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Because the Conservatives broke their promises, secret unethical lobbying is still legal

Letter to the Editor by Democracy Watch Board Member Duff Conacher published in the Hill Times on February 4th, 2013

Re: “Ritz most lobbied Cabinet minister in 2012: lobbying registry,” (The Hill Times, Jan. 28, p. 1). In your article, you write, “Meanwhile, there were 11,608 total meetings between lobbyists and all designated public office holders in 2012.” It should say that there were at least 11,608 meetings and very likely many more.

Secret, unregistered lobbying is legal under the Lobbying Act because the federal Conservatives broke their 2006 election promise to require politicians and government officials to disclose their contacts with lobbyists.

Unfortunately, the House Committee that reviewed the Lobbying Act last spring failed to recommend closing all the loopholes that allow secret lobbying, and although the committee made some good recommendations Treasury Board President Tony Clement has said he won’t implement most of them.

In other words, the federal Conservatives have made it clear that they approve of people like Bruce Carson and Rahim Jaffer, and presumably all other former Conservative politicians and staffers, lobbying in secret.

Meanwhile, Hill Times columnist Sheila Copps, a former Liberal Cabinet minister, tries vainly to claim that ministerial ethics standards were better in the past than they are now   “Whaddya got to do in this town to get fired?”  (The Hill Times,  Jan. 28, p. 9). In fact, more than 20 Liberal Cabinet ministers clearly violated ethics rules between 1993 and 2003, and only two were fired by prime minister Jean Chrétien, and only one resigned.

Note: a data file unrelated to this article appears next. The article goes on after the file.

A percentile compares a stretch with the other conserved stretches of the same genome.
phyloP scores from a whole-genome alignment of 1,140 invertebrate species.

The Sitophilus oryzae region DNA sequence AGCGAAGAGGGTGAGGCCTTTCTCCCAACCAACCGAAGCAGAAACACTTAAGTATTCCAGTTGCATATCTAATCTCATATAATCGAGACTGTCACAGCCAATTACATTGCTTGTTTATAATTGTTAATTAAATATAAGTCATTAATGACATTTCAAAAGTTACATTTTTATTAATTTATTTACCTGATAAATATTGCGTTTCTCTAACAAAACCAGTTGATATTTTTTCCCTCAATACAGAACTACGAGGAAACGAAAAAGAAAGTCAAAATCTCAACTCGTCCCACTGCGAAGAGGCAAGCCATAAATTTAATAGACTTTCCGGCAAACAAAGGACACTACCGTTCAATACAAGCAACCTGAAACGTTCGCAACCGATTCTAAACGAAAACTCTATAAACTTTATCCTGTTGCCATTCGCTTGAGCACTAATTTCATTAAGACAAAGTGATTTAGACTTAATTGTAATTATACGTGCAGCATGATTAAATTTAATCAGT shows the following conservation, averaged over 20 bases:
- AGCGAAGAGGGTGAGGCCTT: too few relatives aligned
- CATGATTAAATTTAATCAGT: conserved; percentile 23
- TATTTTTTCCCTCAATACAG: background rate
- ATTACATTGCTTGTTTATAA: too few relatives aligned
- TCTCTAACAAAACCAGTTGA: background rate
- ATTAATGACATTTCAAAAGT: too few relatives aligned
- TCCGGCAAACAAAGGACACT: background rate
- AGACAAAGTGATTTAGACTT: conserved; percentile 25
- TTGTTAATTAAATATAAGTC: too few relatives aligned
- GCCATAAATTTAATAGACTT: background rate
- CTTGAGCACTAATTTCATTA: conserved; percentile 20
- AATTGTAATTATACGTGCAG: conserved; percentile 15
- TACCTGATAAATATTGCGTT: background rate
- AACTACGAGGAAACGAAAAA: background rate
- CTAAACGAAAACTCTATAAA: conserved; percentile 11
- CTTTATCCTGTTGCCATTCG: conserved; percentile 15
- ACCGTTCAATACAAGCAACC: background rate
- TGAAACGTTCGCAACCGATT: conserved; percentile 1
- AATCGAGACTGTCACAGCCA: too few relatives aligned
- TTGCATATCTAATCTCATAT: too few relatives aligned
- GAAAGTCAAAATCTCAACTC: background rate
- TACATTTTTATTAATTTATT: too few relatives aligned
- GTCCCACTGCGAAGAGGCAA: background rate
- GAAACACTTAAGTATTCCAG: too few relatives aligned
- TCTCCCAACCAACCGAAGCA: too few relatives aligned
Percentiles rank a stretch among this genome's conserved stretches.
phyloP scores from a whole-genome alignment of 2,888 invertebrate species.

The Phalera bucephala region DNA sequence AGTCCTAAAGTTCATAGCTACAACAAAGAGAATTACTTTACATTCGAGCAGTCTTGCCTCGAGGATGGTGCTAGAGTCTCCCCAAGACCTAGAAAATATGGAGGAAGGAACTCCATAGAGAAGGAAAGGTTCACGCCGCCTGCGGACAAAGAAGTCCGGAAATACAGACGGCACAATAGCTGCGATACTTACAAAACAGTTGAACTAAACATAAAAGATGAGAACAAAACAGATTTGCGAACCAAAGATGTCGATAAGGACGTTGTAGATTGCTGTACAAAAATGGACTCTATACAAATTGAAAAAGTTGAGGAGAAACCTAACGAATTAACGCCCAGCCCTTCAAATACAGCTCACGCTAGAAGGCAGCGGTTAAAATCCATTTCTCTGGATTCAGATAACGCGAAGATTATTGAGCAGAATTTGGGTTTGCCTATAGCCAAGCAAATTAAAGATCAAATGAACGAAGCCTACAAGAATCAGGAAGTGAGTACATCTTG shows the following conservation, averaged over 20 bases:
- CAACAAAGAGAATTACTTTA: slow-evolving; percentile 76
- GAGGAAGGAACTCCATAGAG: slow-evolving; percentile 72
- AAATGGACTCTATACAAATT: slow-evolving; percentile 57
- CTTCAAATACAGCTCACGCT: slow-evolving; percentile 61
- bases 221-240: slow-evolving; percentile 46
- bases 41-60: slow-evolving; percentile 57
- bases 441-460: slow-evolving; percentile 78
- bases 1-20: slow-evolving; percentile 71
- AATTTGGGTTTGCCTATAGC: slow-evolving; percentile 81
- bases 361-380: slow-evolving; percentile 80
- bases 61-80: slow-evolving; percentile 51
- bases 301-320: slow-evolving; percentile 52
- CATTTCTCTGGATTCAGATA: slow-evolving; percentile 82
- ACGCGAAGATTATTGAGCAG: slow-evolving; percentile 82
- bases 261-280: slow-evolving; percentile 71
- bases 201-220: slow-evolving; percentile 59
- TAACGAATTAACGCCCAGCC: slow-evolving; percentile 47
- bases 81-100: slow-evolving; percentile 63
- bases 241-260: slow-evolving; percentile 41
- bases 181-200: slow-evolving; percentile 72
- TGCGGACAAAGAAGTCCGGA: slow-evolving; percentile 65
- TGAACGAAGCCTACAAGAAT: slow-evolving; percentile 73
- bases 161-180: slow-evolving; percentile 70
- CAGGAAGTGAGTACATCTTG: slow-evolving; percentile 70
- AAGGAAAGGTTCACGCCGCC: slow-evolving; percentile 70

The truth is, as with secret, unethical lobbying, ministerial ethics were just as bad in the past as they are now.

Canadians deserve better, and it is clear that they won’t get any better from the federal Conservatives. The key question is whether any of the federal opposition parties will offer any better. If they don’t, none of them should expect to do any better in the next election than they did in the last election.

Duff Conacher

Board member of Democracy Watch 

Director of Consulting

Democracy Watch’s Government Ethics Campaign